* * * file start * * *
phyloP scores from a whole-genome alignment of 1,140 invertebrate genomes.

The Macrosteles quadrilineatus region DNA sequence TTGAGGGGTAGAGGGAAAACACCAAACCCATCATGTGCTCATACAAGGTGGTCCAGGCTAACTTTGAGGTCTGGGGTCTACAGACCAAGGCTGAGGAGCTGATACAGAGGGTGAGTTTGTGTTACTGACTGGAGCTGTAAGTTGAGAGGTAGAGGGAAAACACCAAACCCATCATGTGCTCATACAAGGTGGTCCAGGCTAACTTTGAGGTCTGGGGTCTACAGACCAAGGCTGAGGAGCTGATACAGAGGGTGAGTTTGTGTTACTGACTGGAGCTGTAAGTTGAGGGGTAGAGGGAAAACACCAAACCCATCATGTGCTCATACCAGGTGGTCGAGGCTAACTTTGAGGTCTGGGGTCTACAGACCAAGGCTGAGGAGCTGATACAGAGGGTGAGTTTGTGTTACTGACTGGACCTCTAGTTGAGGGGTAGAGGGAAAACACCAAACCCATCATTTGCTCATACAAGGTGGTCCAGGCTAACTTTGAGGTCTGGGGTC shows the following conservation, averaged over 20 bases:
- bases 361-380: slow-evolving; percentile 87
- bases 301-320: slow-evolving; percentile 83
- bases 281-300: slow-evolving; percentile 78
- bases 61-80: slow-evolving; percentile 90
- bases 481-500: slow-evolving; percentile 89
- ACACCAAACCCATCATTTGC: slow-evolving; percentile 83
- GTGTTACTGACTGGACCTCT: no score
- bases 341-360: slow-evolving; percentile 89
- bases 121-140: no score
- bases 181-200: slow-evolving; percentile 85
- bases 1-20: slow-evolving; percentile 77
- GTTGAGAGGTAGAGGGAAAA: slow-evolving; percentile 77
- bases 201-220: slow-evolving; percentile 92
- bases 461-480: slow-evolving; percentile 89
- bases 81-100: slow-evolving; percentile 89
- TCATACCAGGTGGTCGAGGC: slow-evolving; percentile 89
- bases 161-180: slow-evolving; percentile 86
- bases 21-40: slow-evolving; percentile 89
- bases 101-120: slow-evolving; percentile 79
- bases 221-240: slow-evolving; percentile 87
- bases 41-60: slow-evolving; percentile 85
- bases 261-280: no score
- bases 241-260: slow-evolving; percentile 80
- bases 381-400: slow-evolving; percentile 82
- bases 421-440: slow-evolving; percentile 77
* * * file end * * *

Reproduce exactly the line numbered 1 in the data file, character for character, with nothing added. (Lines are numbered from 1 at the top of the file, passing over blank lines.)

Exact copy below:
phyloP scores from a whole-genome alignment of 1,140 invertebrate genomes.